Emmet Kirwan: On My Culture Radar
Performer on the appeal of Deadwood, rising photographer George Voronov, and why Kindles are the ‘anti-phone’
Emmet Kirwan: ‘I prefer supporting actors who pop up unexpectedly, like Leland Orser.’
Current favourite book
The last book I read was Foundation by Isaac Asimov, who also wrote I, Robot. Foundation is the first part of a trilogy, though it’s now a book series. In it, a scientist invents a science called psychohistory, in which he can predict the future.
Seeing that the galactic empire will enter a dark age for 30,000 years, he gathers the best minds and puts them on a planet on the other side of the galaxy, so they can wait out the dark time and reconstitute the empire in 1,000 years instead. It was written in the 1950s and like a lot of science fiction around that time, the ideas were well thought out, but they’re very much a product of their time; there are hardly any female characters and there’s no great way with language. But it makes for a good page-turner.
I like lunch in Yamamori, I’d go for their ramen. 777 is lovely for dinner – the staff are really nice, the food is delicious and the cocktails are good too. Their tostadas are my favourite; Mexican food is pretty similar, but it feels like a fancy Boojum with different sauces.
I watched Anthony Jeselnik’s Netflix show, and I enjoyed it because he says quite extreme things that only he can get away with. John Mulvaney did another great special about three or four years ago. A lot of his style is self-depreciating. And I like Doug Stanhope too. He’s a pissed off American, who hates Americans. He’s very funny.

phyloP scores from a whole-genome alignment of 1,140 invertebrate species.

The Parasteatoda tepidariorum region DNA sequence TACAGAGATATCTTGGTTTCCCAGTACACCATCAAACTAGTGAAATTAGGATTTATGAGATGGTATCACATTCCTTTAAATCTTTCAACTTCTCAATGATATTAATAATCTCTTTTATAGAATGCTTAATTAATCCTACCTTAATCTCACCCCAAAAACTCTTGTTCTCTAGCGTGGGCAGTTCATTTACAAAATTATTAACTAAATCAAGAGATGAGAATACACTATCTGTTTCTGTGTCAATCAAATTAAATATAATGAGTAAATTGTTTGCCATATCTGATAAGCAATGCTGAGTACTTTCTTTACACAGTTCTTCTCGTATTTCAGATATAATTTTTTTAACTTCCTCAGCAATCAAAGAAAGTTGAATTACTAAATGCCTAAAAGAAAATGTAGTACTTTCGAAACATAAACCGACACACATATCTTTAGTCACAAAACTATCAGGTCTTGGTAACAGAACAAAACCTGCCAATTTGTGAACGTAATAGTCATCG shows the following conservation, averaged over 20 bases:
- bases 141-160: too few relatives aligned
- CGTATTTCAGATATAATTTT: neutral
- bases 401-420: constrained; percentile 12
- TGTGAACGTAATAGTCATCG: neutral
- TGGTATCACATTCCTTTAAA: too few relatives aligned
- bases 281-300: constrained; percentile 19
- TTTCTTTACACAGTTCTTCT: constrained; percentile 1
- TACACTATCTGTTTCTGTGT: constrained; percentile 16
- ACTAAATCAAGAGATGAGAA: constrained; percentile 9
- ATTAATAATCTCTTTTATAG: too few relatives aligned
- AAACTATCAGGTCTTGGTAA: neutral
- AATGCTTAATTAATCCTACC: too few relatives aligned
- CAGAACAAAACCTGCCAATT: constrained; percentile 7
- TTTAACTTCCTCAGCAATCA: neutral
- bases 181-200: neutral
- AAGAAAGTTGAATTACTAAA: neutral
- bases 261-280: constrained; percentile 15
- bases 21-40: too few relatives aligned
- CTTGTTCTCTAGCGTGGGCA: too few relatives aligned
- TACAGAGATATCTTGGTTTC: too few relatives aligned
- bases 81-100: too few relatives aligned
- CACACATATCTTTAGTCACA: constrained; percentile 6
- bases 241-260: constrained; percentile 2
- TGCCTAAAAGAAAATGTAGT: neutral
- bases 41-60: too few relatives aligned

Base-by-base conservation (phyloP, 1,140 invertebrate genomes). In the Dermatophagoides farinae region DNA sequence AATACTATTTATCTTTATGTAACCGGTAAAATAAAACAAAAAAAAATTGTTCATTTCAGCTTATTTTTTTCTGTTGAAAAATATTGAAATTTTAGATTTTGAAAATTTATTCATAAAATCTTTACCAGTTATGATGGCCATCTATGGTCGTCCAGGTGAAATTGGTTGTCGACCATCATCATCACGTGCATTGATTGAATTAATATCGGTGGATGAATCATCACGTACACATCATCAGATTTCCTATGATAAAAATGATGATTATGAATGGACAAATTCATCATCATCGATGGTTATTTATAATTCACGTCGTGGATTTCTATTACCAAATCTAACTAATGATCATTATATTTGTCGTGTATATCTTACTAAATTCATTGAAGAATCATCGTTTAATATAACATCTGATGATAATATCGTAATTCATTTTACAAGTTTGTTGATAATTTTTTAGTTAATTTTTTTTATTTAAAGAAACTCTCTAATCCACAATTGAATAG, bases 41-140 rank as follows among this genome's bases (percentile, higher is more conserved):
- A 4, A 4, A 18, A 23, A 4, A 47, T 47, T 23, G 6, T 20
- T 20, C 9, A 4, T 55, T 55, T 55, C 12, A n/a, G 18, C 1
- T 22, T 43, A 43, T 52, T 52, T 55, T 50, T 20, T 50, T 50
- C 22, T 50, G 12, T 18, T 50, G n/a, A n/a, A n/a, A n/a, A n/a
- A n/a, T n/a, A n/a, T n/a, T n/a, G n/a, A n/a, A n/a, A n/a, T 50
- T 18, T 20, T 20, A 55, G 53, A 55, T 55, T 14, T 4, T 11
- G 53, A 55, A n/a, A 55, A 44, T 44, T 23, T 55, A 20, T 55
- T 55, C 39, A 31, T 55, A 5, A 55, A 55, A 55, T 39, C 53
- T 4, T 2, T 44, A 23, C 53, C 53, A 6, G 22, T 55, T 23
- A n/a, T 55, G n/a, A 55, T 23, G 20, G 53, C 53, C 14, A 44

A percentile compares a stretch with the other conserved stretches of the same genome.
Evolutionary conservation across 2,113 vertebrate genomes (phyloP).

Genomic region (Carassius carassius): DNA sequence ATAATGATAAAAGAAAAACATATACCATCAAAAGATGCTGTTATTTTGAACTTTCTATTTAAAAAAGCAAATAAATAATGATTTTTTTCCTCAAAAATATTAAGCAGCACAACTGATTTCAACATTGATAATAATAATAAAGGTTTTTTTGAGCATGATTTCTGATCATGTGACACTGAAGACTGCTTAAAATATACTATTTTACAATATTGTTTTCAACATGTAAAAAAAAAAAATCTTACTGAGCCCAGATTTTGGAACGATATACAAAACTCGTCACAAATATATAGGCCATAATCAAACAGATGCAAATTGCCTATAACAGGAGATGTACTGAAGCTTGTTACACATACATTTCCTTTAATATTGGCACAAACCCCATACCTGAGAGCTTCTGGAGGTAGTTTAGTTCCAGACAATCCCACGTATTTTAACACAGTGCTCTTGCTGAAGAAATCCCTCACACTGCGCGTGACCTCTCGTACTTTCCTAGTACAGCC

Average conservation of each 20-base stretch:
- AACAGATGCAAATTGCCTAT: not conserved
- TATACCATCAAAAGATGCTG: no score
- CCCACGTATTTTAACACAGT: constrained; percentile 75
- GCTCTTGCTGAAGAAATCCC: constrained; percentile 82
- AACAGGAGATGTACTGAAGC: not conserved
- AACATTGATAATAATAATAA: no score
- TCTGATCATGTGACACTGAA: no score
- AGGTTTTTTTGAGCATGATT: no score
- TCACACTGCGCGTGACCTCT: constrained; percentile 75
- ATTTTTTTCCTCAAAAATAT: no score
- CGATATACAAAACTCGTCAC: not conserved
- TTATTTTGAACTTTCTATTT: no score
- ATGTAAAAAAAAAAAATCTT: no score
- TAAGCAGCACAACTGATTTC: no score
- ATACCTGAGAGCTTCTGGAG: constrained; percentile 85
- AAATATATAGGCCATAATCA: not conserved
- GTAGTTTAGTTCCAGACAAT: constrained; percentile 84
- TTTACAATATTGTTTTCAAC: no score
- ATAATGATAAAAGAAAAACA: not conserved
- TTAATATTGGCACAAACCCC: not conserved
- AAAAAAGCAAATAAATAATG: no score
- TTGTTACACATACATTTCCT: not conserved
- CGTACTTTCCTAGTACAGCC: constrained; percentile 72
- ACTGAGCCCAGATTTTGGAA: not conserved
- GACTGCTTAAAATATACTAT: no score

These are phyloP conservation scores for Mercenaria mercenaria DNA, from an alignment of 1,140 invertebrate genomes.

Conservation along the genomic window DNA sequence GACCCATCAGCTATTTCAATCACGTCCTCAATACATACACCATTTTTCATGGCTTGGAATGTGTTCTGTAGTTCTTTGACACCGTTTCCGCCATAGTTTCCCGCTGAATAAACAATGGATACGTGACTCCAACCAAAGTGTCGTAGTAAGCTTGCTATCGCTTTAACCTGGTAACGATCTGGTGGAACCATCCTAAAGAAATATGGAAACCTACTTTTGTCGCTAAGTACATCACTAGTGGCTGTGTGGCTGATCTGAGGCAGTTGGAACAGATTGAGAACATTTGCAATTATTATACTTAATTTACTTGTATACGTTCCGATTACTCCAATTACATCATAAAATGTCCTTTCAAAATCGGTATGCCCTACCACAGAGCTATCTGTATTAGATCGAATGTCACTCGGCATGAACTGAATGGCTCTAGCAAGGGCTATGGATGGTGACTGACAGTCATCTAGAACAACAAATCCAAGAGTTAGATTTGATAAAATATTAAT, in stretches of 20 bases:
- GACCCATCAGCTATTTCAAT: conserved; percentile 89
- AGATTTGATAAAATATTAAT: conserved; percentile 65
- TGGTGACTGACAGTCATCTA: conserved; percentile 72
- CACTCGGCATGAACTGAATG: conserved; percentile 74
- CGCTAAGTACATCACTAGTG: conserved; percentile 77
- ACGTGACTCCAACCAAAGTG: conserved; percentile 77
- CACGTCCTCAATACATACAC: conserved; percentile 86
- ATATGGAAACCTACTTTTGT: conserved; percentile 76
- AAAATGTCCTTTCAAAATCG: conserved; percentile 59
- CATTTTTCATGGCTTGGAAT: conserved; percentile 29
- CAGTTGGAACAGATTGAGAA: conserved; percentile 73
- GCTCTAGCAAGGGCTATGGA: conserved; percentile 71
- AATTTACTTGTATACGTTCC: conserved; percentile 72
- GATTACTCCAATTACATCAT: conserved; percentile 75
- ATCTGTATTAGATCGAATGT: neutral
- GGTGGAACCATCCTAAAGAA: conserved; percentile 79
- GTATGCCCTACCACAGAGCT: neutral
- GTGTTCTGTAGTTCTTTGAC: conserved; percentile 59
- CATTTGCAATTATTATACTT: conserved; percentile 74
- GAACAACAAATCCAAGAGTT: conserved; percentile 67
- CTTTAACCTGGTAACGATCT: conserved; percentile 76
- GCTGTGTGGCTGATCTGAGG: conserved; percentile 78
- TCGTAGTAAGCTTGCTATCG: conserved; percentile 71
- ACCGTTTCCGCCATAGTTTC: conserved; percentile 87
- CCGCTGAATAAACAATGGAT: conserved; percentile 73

George Voronov is a young Irish photographer, and he did a photographic snapshot of young teenagers who go to the Galway Races. His work is incredible, and he’s only starting out. I think he’s going to be really famous.
Dublin. I grew up in the outskirts in Tallaght, but I like the fact that the city centre is more like a village. A lot of people prefer the anonymity of places like London and New York, but I prefer the community and cohesion of Dublin. There are so many stories worth telling about the place too. I’ve always been intrigued by it.
I prefer supporting actors who pop up unexpectedly, like Leland Orser. He’s in things like ER, Seven, Pearl Harbor and Saving Private Ryan. Any time he shows up in a movie, he’s in it for five minutes but plays an incredible character.
You Are Not So Smart, by David McRaney, is about our self-delusion and behavioural aspects like confirmation biases and how we perceive things inaccurately. It mixes science, philosophy and psychoanalysis. It’s a series of blog posts and books as well.
I love my Kindle. It’s an electronic device certainly, but it’s the anti-phone to me. It fits in my pocket so I can take it around with me, and it stops me from mindlessly going through timelines on social media.
Deadwood is brilliant. Even my fiancée, who didn’t think she’d enjoy a Western-style show, has become a convert. It’s set in the 19th century and the language is so rich and seems of its time, plus you have actors that perform soliloquies – it’s almost Shakespearean. The town was a real place, and there’s real historical characters that turn up. With Ian McShane leading, the cast are excellent. It got cancelled but the fans were so angered that HBO are now making a TV movie of it, so it’s coming back in May.
I recently saw Apocalypse Now Redux, which is the 2001 version where it’s extended by 45 minutes. It’s an acid trip of insanity. As an anti-war film, it’s an incredible piece of cinema.
Emmet Kirwan stars in Trad, a Livin’ Dred production touring Ireland from April 5th.